LCC Winter’s Wane 2019 Enews – Snowkiting, Nordic Skating, Ice Thaw, Great Events & More

Lake Champlain Committee

Winter’s Wane 2019 E-news

Earlier this month, Lake Champlain completely iced over for the first time since 2015. In this issue of Enews we share some of the magic of winter on the lake with articles on snow kiting, Nordic skating and ice fishing. Read on to learn about how ice thaws, check out a series of upcoming events including a World Water Day presentation about plastics in Lake Champlain and a special international conference that draws on the past and looks to the future. You’ll also find clean lake tips, nature notes and water news from near and far.

As winter wanes, we hope you have a chance to take in the special beauty of a frozen lake. We also hope that before the season changes, you’ll take a moment to renew your membership which expired 2/19/2019. We greatly appreciate your last LCC membership renewal of $50 on2/19/2018 and hope you will make a donation at or above that level for 2019. Membership support keeps us vocal, active and effective in the work for clean water. You can renew online at our secure website, call our office at 802 658 1414 to make a credit card donation over the phone, or mail a check to us at LCC, 208 Flynn Avenue, Building 3, Studio 3F, Burlington, VT 05401. However you choose to contribute, your gift will make a difference for the lake we love.

Thanks for caring about water,

Lori Fisher, Executive Director

How Lake Ice Thaws

Nestled between the Adirondacks and the Green Mountains, Lake Champlain is no stranger to cold, snowy winters. Wild ice – ice which forms naturally on lakes and ponds – is a special attribute of northern climes. However, thaws can happen at any time during the ice season, and with climate change winter temperatures are becoming more unpredictable.

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Show Us Your Photos!

LCC is looking to expand our photo stock of pictures for our articles, slideshows, social media, and website, and we need your help to do it! Whether it’s covered in ice or reflecting the summer sky, Lake Champlain is a stunning part of the natural landscape. From a beautiful vista, an unusual water phenomenon, or people exploring the lake, we welcome all of your photos.

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NY’s Buffer in a Bag Gives Free Trees to Protect Tributaries

Do you own property along a waterway in New York? Through the “Buffer in a Bag” initiative, New York State Department of Environmental Conservation’s (NYS DEC) Trees for Tribs Program and the NYS Tree Nursery will provide landowners with a free bag of 25 bare-root native trees and shrubs to enhance streamside areas of property.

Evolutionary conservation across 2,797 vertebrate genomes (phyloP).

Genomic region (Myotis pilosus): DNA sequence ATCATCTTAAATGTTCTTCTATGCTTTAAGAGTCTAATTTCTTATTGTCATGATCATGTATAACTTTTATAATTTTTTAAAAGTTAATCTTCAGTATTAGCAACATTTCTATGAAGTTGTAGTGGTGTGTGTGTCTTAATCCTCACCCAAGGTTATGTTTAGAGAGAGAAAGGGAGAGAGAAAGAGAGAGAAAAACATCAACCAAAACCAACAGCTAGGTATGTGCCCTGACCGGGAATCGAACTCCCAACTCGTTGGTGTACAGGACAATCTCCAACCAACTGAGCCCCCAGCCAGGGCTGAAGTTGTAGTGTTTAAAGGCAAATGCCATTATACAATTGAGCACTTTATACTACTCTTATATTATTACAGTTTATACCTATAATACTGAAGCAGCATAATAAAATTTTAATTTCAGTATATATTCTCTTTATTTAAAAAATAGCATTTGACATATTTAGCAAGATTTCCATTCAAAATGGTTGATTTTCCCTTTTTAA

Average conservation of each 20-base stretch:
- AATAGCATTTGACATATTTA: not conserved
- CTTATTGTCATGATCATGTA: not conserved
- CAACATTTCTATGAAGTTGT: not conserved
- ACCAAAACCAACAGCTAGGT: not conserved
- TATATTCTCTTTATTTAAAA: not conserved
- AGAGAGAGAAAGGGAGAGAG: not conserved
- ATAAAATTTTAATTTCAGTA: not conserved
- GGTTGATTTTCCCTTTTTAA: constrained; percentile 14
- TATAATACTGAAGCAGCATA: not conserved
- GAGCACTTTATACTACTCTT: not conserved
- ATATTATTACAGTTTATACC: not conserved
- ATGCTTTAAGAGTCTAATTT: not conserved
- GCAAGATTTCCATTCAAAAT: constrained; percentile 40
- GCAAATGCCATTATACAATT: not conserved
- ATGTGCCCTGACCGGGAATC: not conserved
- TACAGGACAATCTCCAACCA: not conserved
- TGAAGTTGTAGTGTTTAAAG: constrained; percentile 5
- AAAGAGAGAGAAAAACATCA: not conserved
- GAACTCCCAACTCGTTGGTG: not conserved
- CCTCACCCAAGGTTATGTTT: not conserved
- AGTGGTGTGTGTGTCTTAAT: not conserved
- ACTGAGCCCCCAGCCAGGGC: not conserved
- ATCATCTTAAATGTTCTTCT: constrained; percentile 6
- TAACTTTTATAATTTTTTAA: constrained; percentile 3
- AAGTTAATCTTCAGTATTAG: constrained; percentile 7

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Snowkiting: Soaring on Lake Champlain

Throughout the winter, Lake Champlain’s vast tracts of ice and snow provide the perfect conditions for snowkiters like Gary Kjelleren. A brand-new sport in the late 1990s, kitesailing (the summer version of snowkiting) quickly took off in popularity. A kitesailer uses a large sail-like kite to catch the wind, while they skim and jump over the water’s surface on a finned water board. Anyone who has spent time on the shores of a large lake or ocean is likely familiar with the colorful, crescent-shaped kites that swoop jauntily through the air, a small human figure skipping along behind them.

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On Wild Ice: Nordic Skating on Lake Champlain

On December 19, 2018, LCC member Elizabeth Lee and four friends donned their cross country ski boots even though there was no snow on the ground. There was, however, ice — wild ice that forms naturally on Lake Champlain. A cold few weeks had frozen some of the southern bays and the river-like strip of the South Lake, so Elizabeth and pals stepped onto Nordic skates and headed to Crown Point in the early morning light.

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The Basics of Ice Fishing on Lake Champlain

Knight Point State Park in North Hero was buzzing with people on the day of Vermont’s annual ice fishing festival, which was a particularly sunny Saturday in mid-January. The nice weather drew hundreds to the park in the first hours of the festival. Cars filled the parking lot and spilled out onto either side of the highway, several of them sporting out-of-state plates. People of all ages crowded around the registration table – groups of young college friends, parents dragging sleds full of equipment, toddlers so bundled against the cold that they waddled on the ice like penguins.